Update on 11/22/11: Amy’s Kitchen has graciously responded to the following post. See the comments section below the post.
This is not going to be an anti-Amy’s post. Honestly, it’s not. This is really more about the FDA than anything else, but I am using Amy’s as an example because they seem like good people who care about their customers a great deal and if we can get them to make a change, perhaps others will follow suit.
Take a look at the above picture and you tell me what seems amiss. (C’mon…I’ve even highlighted it to help you out.)
If you want to call your foods gluten-free, you simply cannot make it in a facility that processes wheat.
I’ve had celiac disease for five years and am as sensitive as they come. I swear if there is a bread-crumb within a half mile of me, I get sick. If there is the slightest risk that I could get glutened, I simply won’t eat the food.
But this was not always the case. Upon my diagnosis, I did what I’m sure most new celiacs do. I headed to the store and raided the gluten-free aisle. Sure the prices were triple what the exact the same item would cost if it had no gluten. But hey…I can have pizza still! Woo-hoo! And this is the way I ate for a bit. Funny thing is, I wasn’t healing. I constantly felt ill. Then I began checking the labels of the so-called gluten free foods and I’d say half of them were made in a facility that processes wheat.
Was this causing me to get sick? Who knows for sure. But the fact is, because of the FDA dragging their heels and standardizing what “gluten-free” really means, any schmoe can boast that their product is gluten free. The following is directly from the FDA website:
Currently, there is no FDA regulation that defines the term “gluten-free.” However, FDA has not objected to the use of the term “gluten-free” in the labeling of foods, provided that when such a claim is made, it is truthful and not misleading.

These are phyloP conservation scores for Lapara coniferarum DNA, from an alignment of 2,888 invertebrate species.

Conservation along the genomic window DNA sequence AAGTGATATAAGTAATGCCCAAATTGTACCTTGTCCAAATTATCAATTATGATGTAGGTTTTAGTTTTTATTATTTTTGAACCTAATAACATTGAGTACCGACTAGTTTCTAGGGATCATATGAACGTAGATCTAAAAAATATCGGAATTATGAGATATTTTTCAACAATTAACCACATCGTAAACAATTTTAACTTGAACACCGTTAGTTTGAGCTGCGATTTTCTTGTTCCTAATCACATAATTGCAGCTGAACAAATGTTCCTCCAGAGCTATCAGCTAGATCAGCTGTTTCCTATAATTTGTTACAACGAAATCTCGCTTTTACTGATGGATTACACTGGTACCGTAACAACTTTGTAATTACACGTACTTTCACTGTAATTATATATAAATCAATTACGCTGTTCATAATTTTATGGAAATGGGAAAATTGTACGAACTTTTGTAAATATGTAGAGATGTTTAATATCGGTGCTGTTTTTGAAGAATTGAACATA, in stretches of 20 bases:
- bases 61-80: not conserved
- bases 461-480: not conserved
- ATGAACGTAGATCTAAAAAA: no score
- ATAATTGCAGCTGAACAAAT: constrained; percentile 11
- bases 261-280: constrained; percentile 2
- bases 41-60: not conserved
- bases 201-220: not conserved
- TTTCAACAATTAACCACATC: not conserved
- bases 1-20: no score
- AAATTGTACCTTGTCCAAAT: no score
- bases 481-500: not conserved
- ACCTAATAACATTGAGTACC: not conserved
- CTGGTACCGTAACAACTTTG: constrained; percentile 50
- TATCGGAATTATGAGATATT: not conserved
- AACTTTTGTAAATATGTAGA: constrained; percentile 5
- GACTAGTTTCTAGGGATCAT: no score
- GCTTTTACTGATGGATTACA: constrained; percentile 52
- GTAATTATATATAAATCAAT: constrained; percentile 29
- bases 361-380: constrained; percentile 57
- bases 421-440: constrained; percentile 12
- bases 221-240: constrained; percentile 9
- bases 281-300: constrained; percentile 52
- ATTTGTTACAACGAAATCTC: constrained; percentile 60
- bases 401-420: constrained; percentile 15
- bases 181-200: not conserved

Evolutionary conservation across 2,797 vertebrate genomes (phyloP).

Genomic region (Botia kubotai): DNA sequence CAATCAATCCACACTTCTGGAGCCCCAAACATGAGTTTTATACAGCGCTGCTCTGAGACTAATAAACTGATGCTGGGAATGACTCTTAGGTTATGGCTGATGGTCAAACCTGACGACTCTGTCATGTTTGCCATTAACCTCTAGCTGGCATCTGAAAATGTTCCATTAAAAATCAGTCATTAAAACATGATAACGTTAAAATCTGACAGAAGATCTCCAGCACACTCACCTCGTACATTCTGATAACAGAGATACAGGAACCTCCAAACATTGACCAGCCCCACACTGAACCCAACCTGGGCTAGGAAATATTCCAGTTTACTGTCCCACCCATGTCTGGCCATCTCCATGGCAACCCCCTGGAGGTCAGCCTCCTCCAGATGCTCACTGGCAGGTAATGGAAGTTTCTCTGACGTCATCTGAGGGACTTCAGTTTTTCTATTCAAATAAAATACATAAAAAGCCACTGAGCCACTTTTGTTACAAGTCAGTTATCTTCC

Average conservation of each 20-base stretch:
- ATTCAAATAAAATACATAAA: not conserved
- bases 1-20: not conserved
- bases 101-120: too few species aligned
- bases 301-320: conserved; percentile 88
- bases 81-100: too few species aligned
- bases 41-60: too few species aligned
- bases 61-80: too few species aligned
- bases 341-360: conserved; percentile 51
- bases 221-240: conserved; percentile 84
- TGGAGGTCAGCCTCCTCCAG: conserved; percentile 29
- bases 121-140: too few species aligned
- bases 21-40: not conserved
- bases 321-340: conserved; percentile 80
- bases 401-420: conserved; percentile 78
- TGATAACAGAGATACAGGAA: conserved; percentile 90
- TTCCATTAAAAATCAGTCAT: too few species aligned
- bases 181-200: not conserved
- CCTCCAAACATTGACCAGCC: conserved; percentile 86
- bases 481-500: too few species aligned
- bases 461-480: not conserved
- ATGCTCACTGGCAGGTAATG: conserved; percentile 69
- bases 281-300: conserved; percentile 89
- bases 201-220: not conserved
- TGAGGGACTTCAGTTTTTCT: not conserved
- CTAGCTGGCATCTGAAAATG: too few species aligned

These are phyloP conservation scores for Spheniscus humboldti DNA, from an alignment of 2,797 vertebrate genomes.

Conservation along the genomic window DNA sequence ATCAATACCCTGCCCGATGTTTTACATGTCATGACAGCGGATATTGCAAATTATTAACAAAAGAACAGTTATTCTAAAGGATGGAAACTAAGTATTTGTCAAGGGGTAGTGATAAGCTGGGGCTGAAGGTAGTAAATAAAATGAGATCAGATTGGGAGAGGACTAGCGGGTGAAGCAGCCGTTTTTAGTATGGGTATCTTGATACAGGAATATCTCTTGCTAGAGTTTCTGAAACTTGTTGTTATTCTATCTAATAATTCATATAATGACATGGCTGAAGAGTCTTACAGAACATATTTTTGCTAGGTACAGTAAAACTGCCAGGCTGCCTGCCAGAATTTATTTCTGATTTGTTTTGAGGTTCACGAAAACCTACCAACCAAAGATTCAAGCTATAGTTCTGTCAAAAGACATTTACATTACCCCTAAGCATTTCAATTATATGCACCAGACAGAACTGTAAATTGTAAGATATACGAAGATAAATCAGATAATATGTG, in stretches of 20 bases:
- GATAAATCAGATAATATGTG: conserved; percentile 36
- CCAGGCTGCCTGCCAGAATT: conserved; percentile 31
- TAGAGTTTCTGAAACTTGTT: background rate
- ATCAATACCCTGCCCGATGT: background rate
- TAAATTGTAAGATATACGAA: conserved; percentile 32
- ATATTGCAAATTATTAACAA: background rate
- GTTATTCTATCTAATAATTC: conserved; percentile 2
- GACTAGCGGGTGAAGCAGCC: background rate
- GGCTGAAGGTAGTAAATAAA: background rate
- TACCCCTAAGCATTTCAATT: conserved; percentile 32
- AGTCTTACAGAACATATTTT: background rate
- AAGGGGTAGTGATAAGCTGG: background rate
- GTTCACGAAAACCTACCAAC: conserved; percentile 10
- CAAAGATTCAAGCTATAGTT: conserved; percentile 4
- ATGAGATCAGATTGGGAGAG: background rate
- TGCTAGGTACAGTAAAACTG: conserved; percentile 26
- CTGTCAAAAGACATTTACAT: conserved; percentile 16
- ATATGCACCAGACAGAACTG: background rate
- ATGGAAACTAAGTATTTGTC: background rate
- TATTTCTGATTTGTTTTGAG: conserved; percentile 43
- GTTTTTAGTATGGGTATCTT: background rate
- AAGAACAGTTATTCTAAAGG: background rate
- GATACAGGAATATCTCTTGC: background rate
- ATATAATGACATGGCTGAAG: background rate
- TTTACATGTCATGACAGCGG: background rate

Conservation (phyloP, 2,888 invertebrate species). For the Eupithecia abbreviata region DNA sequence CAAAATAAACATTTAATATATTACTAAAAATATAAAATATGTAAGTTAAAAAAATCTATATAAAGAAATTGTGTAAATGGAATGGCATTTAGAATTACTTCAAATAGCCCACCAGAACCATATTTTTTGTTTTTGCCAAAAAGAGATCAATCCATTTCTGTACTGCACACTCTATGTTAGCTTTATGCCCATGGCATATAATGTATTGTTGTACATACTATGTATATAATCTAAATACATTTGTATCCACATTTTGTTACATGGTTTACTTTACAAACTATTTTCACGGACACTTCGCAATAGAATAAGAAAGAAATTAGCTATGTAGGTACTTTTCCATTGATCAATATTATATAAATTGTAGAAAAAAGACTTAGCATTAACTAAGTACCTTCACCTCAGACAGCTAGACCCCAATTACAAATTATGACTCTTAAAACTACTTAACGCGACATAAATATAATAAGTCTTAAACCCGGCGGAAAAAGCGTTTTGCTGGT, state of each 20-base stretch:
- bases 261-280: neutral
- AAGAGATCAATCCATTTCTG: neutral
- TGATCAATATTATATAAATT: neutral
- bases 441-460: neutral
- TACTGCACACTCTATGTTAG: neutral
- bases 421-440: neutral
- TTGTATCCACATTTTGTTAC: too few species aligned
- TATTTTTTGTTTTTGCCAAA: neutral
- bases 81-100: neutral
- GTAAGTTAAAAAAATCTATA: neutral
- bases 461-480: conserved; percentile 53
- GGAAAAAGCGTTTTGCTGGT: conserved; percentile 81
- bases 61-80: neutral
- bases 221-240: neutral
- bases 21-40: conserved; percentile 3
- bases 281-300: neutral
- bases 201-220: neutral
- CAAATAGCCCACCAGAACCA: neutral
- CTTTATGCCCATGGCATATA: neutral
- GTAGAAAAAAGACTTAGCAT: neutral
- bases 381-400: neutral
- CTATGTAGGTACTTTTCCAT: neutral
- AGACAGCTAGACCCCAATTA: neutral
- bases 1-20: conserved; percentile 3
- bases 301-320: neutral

Ummm…ok…so we just need to trust the companies that they are putting people ahead of profits. Uh-huh. Call me a skeptic, but when has this ever been the case?
Which brings me back to Amy’s. Far be it from me to tell anyone how to run their business. But as I said earlier, you seem like one of the good guys. But I will not eat any of your products because they are made in a facility that processes wheat. And how many others are out there like me? I wonder how much business you’re losing. Perhaps a little. Perhaps a lot.
My question to you is this. Would you consider building a separate facility for all of your foods that you label gluten-free so it removes all risk of cross-contamination? I know it’s a large added cost, but with all due respect, the above pizza was $8.99 in the store yesterday. That must make a tidy profit for you.
So Andy and Rachel…I challenge you to be an industry-leader and set an example for others to follow. Don’t wait for the FDA. Think of all of the celiacs you’ll make happy. And dang it, you’ll just feel good about yourselves.
And of course, I will once again buy your products. They really are delicious!